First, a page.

Speaking to senior nursing, midwifery and AHP staff I have been incredibly impressed with the projects and ideas being developed, and in many areas there is great work being done in one key area: patient experience and satisfaction. For many years patient experience and satisfaction have been placed in the ‘nice to do’ category of work. As we move forward it is clear that the patient experiences of our systems are key to understanding how effective we are. There are many great local examples of this, from such areas as mental health, critical care, occupational therapy and medicine, but we haven’t yet shown our ability to do this at scale and share our learning across the entire organisation. I’m confident we will, following the discussions I’ve had with various teams, but it’s not something we can do without anymore. We look at, and report on, complaints as they come in and use them to look at individual areas of improvement, however, working in Scotland, we don’t spend any time looking at compliments and positive feedback. If we can capture the learning points from the good and bad episodes of the patient experience we can gain a better understanding of the impact we have in a balanced way.

I feel honoured to be Executive Director for Nursing, Midwifery and Allied Health Professions within NHS Dumfries and Galloway. Everywhere I look I see staff members that are committed to the care and well being of their patients and who place the person at the heart of everything they do. We have challenges and opportunities ahead of us and I’m absolutely convinced we can shape the future of our services together to meet the needs of our patients and improve the health of our communities.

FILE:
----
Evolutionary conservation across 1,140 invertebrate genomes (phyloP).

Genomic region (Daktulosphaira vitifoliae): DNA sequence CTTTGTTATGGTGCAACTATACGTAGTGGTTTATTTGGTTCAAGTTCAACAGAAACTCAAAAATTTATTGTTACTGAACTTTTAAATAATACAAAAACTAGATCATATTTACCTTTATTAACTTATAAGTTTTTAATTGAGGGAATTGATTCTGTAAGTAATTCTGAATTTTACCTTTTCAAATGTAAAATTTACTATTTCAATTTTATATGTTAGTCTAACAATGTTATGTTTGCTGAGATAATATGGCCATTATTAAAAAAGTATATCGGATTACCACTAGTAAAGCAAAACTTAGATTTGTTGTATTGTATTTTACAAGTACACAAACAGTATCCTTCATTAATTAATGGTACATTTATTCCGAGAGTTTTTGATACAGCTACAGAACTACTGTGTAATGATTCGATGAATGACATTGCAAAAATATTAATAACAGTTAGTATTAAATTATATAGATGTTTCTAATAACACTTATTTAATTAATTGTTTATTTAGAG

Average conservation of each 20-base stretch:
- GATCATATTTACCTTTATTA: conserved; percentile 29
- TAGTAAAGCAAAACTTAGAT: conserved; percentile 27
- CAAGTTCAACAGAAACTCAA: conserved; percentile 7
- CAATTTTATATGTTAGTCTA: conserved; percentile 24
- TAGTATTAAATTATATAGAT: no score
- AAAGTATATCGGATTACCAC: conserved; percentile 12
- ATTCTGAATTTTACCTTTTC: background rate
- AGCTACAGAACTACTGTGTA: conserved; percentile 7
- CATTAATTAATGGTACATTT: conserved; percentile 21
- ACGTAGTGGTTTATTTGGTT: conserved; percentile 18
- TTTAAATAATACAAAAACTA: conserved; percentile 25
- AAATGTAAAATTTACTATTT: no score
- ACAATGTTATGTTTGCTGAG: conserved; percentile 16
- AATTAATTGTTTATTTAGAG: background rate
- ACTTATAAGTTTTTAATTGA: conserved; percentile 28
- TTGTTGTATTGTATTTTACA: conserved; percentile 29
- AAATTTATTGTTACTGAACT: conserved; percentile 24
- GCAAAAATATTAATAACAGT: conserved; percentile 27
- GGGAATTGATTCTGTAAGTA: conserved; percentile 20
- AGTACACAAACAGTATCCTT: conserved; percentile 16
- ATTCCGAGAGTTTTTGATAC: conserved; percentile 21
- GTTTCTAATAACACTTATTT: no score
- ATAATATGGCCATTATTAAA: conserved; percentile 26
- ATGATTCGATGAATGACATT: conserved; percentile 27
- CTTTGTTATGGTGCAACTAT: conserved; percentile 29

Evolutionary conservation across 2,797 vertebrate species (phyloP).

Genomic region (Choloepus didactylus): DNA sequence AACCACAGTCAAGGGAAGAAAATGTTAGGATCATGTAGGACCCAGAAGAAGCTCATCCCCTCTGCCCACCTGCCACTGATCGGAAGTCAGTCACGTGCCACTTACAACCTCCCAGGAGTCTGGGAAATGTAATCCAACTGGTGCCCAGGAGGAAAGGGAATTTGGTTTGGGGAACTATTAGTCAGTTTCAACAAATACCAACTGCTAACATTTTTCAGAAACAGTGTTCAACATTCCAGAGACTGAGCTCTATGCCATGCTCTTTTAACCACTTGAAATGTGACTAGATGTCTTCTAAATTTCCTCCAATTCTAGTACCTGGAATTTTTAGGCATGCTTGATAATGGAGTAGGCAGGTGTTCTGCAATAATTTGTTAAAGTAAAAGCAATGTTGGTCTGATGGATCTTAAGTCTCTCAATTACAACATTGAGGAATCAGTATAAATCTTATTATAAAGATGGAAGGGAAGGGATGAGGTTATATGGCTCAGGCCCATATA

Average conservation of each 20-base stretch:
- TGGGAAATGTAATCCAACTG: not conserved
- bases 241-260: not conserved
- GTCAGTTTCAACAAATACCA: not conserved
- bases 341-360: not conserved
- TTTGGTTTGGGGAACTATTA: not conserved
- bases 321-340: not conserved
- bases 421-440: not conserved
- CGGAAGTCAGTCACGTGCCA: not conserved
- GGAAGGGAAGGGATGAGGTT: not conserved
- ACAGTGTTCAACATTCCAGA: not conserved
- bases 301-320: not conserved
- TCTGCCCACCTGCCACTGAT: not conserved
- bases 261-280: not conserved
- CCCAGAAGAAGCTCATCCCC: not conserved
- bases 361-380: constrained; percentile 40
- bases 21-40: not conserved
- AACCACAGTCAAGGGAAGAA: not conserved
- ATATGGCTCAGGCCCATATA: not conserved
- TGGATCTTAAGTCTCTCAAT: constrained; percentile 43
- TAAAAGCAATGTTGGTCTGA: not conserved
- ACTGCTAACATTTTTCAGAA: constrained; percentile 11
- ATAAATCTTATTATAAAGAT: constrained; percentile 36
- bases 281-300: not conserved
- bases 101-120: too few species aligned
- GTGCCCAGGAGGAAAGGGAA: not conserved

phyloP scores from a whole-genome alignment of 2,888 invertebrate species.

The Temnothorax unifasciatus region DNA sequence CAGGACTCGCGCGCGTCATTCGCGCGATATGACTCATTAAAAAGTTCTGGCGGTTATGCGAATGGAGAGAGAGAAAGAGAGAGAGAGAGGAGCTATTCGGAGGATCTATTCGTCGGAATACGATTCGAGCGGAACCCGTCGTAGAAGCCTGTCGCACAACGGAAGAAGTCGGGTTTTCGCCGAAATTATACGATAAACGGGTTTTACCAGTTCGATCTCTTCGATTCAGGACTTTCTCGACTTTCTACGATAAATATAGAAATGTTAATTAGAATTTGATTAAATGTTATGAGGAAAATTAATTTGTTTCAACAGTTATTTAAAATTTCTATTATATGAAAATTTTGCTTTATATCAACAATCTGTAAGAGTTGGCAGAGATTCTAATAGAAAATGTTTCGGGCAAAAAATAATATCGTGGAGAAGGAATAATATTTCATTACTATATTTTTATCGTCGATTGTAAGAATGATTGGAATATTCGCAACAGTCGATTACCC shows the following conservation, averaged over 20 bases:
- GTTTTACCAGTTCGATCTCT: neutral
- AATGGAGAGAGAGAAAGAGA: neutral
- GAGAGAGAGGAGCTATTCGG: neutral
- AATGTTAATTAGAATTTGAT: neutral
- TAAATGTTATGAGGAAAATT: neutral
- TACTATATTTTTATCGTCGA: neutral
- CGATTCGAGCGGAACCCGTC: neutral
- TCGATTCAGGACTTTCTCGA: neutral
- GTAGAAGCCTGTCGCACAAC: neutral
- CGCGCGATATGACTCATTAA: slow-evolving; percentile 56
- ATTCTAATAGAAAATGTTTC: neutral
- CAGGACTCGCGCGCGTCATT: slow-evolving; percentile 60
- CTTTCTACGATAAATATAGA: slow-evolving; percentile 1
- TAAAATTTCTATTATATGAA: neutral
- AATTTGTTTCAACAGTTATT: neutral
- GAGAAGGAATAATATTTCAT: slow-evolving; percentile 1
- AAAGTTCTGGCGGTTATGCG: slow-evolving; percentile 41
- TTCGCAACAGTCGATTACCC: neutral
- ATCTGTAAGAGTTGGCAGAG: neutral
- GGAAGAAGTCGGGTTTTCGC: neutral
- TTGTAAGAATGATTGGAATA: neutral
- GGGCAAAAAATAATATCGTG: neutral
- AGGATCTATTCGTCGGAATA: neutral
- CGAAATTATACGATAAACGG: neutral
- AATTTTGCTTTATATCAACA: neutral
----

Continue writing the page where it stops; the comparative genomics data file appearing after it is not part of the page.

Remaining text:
Eddie Docherty is Director of Nursing at NHS Dumfries and Galloway


Change…. Didn’t we do that program already? by Neil Kelly

“The Only Thing That Is Constant Is Change -”
― Heraclitus

How often have we now heard that the challenges we face can only be resolved through transformational change?  It seems we are in a constant state of flux with management structure changes, team developments, policy statements and strategy.  So does it feel as though these changes are transformational? Although we have this feeling of constant reorganisation I suspect we are all still inherently conservative and hope that if everyone else changes then we can keep our own ‘show on the road’.  Our natural anxiety of change being disruptive helps us to keep our heads down and hope that the process will pass us by and things will settle down as they so often have in the past. This defence mechanism has served us well in until now but is about to be found wanting. In Primary Care (as in the whole of the public sector care giving service) we face the ‘perfect storm’ of even increasing demand, a dependence culture generated by our desire to ‘do good’, a crisis of man power with unfilled posts for GPs other clinical staff and especially carers and significant financial pressures which continue having already ‘trimmed all the fat’ over the last 4 years.